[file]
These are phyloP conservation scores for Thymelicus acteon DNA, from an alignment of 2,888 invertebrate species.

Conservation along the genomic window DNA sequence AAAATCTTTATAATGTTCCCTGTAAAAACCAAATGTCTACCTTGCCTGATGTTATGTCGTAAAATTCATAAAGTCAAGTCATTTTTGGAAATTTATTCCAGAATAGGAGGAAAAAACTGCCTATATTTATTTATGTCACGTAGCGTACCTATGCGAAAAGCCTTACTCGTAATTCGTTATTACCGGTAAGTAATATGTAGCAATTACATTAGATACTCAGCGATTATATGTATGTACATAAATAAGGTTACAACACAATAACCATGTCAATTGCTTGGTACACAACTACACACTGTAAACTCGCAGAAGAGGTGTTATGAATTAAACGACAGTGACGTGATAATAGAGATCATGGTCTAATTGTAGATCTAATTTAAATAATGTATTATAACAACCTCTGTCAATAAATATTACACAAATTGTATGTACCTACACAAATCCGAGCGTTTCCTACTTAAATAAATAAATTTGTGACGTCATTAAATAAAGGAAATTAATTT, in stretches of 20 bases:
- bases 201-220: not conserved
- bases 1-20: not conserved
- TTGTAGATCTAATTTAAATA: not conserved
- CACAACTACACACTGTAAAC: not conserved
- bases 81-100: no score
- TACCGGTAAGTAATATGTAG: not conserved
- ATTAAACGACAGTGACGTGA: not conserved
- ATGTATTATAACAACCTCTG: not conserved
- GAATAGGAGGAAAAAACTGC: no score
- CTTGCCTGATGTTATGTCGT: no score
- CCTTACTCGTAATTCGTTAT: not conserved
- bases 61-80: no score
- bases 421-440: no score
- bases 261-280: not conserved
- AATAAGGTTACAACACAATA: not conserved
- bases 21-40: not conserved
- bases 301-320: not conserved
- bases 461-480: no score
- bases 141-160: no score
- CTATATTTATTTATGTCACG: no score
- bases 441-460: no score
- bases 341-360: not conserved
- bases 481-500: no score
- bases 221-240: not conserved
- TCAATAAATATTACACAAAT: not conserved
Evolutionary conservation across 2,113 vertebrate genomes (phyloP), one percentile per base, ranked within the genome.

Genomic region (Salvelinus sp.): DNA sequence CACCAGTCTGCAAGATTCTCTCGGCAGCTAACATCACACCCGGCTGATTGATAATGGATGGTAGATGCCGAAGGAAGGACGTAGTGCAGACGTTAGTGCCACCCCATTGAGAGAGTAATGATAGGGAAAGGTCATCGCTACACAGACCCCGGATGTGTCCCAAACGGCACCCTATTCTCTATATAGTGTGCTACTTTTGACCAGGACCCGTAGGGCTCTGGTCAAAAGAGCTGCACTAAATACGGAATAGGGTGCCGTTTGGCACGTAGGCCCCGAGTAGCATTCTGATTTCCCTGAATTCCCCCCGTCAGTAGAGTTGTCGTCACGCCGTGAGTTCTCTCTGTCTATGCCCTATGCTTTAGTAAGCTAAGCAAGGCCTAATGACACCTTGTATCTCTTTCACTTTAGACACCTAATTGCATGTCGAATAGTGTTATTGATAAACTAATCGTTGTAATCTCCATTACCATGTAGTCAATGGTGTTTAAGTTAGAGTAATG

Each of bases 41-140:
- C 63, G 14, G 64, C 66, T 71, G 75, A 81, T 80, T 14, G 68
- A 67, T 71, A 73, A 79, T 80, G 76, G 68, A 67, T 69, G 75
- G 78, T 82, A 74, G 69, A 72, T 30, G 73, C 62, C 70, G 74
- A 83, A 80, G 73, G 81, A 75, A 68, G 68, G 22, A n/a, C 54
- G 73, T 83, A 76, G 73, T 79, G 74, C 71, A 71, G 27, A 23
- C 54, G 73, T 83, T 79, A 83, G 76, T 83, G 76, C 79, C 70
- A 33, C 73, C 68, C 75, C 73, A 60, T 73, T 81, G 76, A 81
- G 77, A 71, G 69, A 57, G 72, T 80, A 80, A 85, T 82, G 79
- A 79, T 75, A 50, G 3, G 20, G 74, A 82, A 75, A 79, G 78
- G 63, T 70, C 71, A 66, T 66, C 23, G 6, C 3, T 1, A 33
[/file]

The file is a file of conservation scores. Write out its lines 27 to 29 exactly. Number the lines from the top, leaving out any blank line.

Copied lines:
- TCAATAAATATTACACAAAT: not conserved
Evolutionary conservation across 2,113 vertebrate genomes (phyloP), one percentile per base, ranked within the genome.

Genomic region (Salvelinus sp.): DNA sequence CACCAGTCTGCAAGATTCTCTCGGCAGCTAACATCACACCCGGCTGATTGATAATGGATGGTAGATGCCGAAGGAAGGACGTAGTGCAGACGTTAGTGCCACCCCATTGAGAGAGTAATGATAGGGAAAGGTCATCGCTACACAGACCCCGGATGTGTCCCAAACGGCACCCTATTCTCTATATAGTGTGCTACTTTTGACCAGGACCCGTAGGGCTCTGGTCAAAAGAGCTGCACTAAATACGGAATAGGGTGCCGTTTGGCACGTAGGCCCCGAGTAGCATTCTGATTTCCCTGAATTCCCCCCGTCAGTAGAGTTGTCGTCACGCCGTGAGTTCTCTCTGTCTATGCCCTATGCTTTAGTAAGCTAAGCAAGGCCTAATGACACCTTGTATCTCTTTCACTTTAGACACCTAATTGCATGTCGAATAGTGTTATTGATAAACTAATCGTTGTAATCTCCATTACCATGTAGTCAATGGTGTTTAAGTTAGAGTAATG